it keep on doing so until end of valve/hammer cycle is reached.

    Critical pressure (moving pellet) is reached even before the valve cycle completed and
    remaining higher pressure in cylinder + valve return spring closes the valve as
    the hammer return. High pressure air between valve and pellet accelerate it down the barrel.

    Without pellet the air is free to take the easy/open way out during hammer/valve cycle and more air is released as the flow from high to lower pressure is unrestricted.

    Pellet cause build-up of air during the hammer/valve cycle .Air will flow slower
    as pressure behind pellet increase until this pressure overcome resistance of pellet in barrel,
    The air from cylinder is not free to exit and air being released from cylinder have to overcome pellet resistance before it can exit (less air being released because of restriction).

    Pellet in barrel may increase valve time, but is countered by slower flow of air due to increased pressure behind pellet.
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  12. #12
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    Ice, your description is the way my little brain figures it out too, makes sense to me.

    With heavier pellet valve may stay open longer but flow of air is impeded by pellet, the air has nowhere to go.

    Pressure gradient across valve is much greater with no/lighter pellet, therefore more airflow, therefore fewer shots per fill.
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  13. #13
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    Now won't someone with a chrony please put us all out of our misery and test this theory with heavy and light pellets and let us know how right/wrong we are.

    I'm PCPless at the moment, so even my rough POI tests on paper target cannot be performed to prove/disprove the theory.
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  14. #14
    MOT: Thomson Pneumatic Rifles

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    Ice/ Huffnpuff, put this info through your super computers.
    Firstly when you fill your PCP rifle from a dive tank at 232 or 300 bar. If there is residual air pressure in your rifle, say 100bar, if you open the valve slowly the pressure builds untill 100bar and then opens your rifles valve. OK, now open the dive tank valve quite quickly and you will see that the same 100 bar residual fill will cause the gauge to spike at say +-120 bar before the rifle valve opens. The air first has to fill the "empty" pipe/ coupler volume and only then dose pressure increase!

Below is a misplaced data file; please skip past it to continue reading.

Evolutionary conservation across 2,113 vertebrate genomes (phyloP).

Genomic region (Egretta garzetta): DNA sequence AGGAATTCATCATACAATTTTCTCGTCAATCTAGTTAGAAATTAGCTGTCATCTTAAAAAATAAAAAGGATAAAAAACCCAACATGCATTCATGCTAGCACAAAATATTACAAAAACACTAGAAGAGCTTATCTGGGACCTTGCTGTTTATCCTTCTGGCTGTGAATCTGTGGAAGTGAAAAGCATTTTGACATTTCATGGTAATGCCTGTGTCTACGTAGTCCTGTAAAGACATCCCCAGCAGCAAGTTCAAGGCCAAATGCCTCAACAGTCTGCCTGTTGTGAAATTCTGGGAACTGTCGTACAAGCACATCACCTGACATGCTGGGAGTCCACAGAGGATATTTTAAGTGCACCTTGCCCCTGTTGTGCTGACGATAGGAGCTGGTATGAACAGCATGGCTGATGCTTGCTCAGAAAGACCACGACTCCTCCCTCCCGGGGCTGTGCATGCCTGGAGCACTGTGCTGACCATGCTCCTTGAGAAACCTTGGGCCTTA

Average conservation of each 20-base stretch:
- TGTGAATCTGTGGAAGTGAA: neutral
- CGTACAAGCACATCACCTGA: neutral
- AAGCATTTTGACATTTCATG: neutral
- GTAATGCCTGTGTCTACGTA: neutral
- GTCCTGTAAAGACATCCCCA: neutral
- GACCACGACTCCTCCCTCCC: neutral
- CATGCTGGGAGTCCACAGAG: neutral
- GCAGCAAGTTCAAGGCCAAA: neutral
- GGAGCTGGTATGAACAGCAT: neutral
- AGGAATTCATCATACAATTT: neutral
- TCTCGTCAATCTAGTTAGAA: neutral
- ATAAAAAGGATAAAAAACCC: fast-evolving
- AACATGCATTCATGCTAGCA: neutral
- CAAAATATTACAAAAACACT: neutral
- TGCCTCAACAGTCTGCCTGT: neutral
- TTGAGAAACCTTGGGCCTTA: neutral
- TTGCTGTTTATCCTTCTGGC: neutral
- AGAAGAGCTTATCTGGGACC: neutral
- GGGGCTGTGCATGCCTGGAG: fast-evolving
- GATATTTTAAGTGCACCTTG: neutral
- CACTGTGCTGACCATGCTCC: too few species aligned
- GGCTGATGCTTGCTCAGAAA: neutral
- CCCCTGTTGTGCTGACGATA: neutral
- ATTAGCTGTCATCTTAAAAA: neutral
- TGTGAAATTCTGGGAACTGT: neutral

So as the hammer hits the valve the quicker the pellet releases the less air flow before the valve shuts, its not simply a case of the hammer hitting the valve stem, its the complete dwell time of the valve being open letting more air VOLUME through. The pressure does not equalise instantly, if this was the case our unregulated PCP's would have horrible shot counts! Say you have (using the BAMS porting area) +-0.40cc between the valve seat and the base of the pellet (I hope I am explaining this so its understandably !!!?) The valve opens and fills the void until critical release pressure of the pellet and the back pressure created by the pellets inertia in the barrel ceases, the pressure tube pressure overcomes the hammer and closes the valve (with assistance of the valve spring, another way of keeping the valve open longer), as the pressure in the rifles PT drops so the back pressure created by the pellet and the hammer impact (also inertia) keeps the valve open longer allowing a very similar AIR Volume of air through and AIR VOLUME is what its about. Even when the PT pressure has dropped to 160bar from 190 bar the velocities with heavier pellets remain quite constant (see below), although common sense tells us that a 30 bar drop should show more velocity loss, especially if the if the projectile is heavier. Also compare the energy figures below at the various shot counts, while the light pellet shows an almost straight line drop in fps and fpe the heavy pellets almost reaches and equilibrium. Therefore if the heavy pellet shows more efficiency in fps and fpe from the same charge of air it must be more efficient on air consumption i.e. shot count!

    HuffnPuff, you asked some one with a crono to test this, I have with a test rifle I built on a AR78 action and have done many velocity tests with a gauge attached to check air consumption etc. I have also do quite a few test with the BAM, below is one example that seams to bear out the above
    Shot 7.9 gn Energy
    Number Pellet
    1 1070 20.09
    2 1073 20.20
    3 1067 19.98
    4 1065 19.90
    5 1066 19.94
    6 1058 19.64
    7 1058 19.64
    8 1056 19.57
    9 1046 19.20
    10 1049 19.31
    11 1055 19.53
    12 1045 19.16
    13 1045 19.16
    14 1043 19.09
    15 1040 18.98
    16 1035 18.80
    17 1030 18.61
    18 1028 18.54
    19 1027 18.51
    20 1024 18.40
    21 1020 18.26
    22 1013 18.01
    23 1011 17.93
    24 1007 17.79
    25 1007 17.79
    26 998.8 17.50
    27 993 17.30
    28 990.5 17.21
    29 987.7 17.12
    30 981 16.89
    31 980.3 16.86
    32 970.8 16.54
    33 964.2 16.31
    34 960.7 16.19
    35 957.2 16.08
    36 949.8 15.83
    37 943.5 15.62
    38 933.5 15.29
    39 931 15.21
    40 921.7 14.91

    Shot 9.5gn Energy
    Number Pellet
    1 961.6 19.51
    2 979.9 20.26
    3 982.9 20.38
    4 982.5 20.37
    5 971.6 19.92
    6 994.2 20.86
    7 995.4 20.91
    8 1009 21.48
    9 1001 21.14
    10 999.8 21.09
    11 993.3 20.82
    12 1002 21.18
    13 1011 21.57
    14 1010 21.52
    15 1018 21.87
    16 1017 21.82
    17 1023 22.08
    18 1029 22.34
    19 1037 22.69
    20 1034 22.56
    21 1027 22.25
    22 1016 21.78
    23 1021 22.00
    24 1025 22.17
    25 1019 21.91
    26 1023 22.08
    27 1029 22.34
    28 1021 22.00
    29 1023 22.08
    30 1019 21.91
    31 1022 22.04
    32 1014 21.69
    33 1015 21.74
    34 1008 21.44
    35 1012 21.61
    36 1002 21.18
    37 999.1 21.06
    38 999.5 21.08
    39 995.8 20.92
    40 988.5 20.62

    Sorry I wanted to get the figures side by side but the forum format wil not let me, but if you compare shot numbers you will see what I mean.

    Your comments gents,
    Cheers
    Warrick
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  15. #15
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    I wish I knew what the hell you talking about!!!